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Hypothalamic‐Pituitary‐Adrenal (HPA) Axis and Aging

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Human aging is associated with increasing frailty and morbidity which can result in significant disability. Dysfunction of the hypothalamic‐pituitary‐adrenal (HPA) axis may contribute to aging‐related diseases like depression, cognitive deficits, and Alzheimer's disease in some older individuals. In addition to neuro‐cognitive dysfunction, it has also been associated with declining physical performance possibly due to sarcopenia. This article reviews the pathophysiology of HPA dysfunction with respect to increased basal adrenocorticotropic hormone (ACTH) and cortisol secretion, decreased glucocorticoid (GC) negative feedback at the level of the paraventricular nucleus (PVN) of the hypothalamus, hippocampus (HC), and prefrontal cortex (PFC), and flattening of diurnal pattern of cortisol release. It is possible that the increased cortisol secretion is secondary to peripheral conversion from cortisone. There is a decline in pregnolone secretion and C‐19 steroids (DHEA) with aging. There is a small decrease in aldosterone with aging, but a subset of the older population have a genetic predisposition to develop hyperaldosteronism due to the increased ACTH stimulation. The understanding of the HPA axis and aging remains a complex area with conflicting studies leading to controversial interpretations. © 2014 American Physiological Society. Compr Physiol 4:1495‐1510, 2014.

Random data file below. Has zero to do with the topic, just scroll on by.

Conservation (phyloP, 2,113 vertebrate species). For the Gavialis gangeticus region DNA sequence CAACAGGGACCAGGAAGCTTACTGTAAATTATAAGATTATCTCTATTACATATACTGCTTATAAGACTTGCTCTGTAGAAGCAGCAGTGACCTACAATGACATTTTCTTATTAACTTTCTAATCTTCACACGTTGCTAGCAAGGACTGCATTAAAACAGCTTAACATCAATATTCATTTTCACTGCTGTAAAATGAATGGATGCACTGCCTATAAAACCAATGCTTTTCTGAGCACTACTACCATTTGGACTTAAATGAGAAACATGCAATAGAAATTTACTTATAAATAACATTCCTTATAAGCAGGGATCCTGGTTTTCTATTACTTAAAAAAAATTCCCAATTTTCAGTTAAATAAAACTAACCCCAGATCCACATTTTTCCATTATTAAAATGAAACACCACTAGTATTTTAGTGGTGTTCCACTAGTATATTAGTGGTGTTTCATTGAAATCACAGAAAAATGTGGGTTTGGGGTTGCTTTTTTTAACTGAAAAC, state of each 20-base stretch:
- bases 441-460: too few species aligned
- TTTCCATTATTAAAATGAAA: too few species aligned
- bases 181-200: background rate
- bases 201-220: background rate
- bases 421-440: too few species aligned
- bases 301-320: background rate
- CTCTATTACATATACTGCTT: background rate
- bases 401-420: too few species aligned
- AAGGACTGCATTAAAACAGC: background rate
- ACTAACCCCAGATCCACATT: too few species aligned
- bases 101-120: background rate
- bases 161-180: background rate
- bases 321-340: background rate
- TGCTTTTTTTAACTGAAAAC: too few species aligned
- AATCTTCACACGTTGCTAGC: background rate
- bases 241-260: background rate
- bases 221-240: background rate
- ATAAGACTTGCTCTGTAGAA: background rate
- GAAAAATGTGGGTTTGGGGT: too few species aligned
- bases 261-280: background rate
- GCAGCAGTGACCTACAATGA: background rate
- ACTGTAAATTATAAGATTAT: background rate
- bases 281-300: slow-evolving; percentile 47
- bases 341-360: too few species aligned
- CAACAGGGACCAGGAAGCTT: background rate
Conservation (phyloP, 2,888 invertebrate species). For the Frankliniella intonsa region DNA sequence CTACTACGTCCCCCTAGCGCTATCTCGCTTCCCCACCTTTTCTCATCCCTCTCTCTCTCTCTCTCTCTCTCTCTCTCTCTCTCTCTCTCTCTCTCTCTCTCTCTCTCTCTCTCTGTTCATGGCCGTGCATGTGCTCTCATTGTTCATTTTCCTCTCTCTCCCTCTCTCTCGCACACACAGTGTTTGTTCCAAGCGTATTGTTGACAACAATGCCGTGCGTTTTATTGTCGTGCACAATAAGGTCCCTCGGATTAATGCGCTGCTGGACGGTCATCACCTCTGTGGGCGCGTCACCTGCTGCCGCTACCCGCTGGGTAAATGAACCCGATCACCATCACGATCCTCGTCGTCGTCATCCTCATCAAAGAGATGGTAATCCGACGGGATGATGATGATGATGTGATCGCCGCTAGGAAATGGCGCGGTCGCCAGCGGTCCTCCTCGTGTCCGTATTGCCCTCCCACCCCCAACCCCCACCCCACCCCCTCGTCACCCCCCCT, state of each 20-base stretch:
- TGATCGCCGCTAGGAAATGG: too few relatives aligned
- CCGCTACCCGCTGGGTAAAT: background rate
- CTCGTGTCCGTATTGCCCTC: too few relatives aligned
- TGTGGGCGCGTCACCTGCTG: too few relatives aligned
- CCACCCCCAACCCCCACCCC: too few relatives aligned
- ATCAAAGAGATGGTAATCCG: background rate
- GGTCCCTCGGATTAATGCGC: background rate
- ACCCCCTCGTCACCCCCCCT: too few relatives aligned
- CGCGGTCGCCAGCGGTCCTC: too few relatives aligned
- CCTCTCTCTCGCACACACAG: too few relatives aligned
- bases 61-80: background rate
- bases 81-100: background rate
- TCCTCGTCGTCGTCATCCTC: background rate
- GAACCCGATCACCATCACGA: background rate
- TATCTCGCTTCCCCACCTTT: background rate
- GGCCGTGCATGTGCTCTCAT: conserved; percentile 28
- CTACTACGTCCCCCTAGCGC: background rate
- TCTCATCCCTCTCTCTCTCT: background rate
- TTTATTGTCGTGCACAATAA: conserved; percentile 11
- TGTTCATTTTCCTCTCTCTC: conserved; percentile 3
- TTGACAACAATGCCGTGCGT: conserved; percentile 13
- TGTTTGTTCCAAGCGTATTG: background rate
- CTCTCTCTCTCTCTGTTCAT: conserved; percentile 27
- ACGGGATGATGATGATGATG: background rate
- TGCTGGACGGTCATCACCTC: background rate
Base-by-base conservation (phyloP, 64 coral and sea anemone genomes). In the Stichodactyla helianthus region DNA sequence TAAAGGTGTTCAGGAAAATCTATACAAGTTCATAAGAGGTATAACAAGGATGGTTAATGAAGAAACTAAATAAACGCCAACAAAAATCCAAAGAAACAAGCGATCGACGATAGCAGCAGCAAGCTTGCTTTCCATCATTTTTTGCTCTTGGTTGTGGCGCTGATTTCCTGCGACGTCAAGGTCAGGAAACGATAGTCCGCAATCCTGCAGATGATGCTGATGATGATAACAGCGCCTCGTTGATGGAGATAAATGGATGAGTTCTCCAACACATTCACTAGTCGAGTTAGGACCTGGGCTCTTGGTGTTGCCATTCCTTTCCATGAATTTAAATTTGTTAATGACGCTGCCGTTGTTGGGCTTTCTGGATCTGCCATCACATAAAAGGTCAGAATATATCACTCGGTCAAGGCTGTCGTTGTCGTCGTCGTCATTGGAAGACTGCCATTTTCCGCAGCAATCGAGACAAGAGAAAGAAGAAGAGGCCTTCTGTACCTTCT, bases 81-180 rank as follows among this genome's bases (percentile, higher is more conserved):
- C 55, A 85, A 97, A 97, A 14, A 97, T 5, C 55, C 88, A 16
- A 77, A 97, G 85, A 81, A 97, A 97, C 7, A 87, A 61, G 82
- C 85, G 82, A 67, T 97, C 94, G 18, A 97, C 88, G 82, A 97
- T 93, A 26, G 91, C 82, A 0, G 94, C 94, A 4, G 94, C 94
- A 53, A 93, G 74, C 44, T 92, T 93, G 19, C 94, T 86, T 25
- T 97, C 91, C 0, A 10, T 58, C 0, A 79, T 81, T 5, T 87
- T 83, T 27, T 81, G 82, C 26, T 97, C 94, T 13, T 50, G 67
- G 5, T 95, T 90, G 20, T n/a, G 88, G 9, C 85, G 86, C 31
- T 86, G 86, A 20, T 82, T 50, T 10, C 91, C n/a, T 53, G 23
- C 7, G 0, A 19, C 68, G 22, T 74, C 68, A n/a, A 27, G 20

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Figure 1. Figure 1. Normal HPA axis.
Figure 2. Figure 2. Glucocorticoid receptors.
Figure 3. Figure 3. Effects of aging on the rodent hypothalamic‐pituitary‐adrenal axis.
Figure 4. Figure 4. Effects of elevated cortisol levels that can accelerate the aging process.
Figure 5. Figure 5. The effect of aging on basal adrenal steroid hormones.
Figure 6. Figure 6. Hypothesis: Cortisol increase in older persons is due to conversion of cortisone to cortisol in adipose tissue.

Figure 1. Normal HPA axis.

Figure 2. Glucocorticoid receptors.

Figure 3. Effects of aging on the rodent hypothalamic‐pituitary‐adrenal axis.

Figure 4. Effects of elevated cortisol levels that can accelerate the aging process.

Figure 5. The effect of aging on basal adrenal steroid hormones.

Figure 6. Hypothesis: Cortisol increase in older persons is due to conversion of cortisone to cortisol in adipose tissue.
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Deepashree Gupta, John E. Morley. Hypothalamic‐Pituitary‐Adrenal (HPA) Axis and Aging. Compr Physiol 2014, 4: 1495-1510. doi: 10.1002/cphy.c130049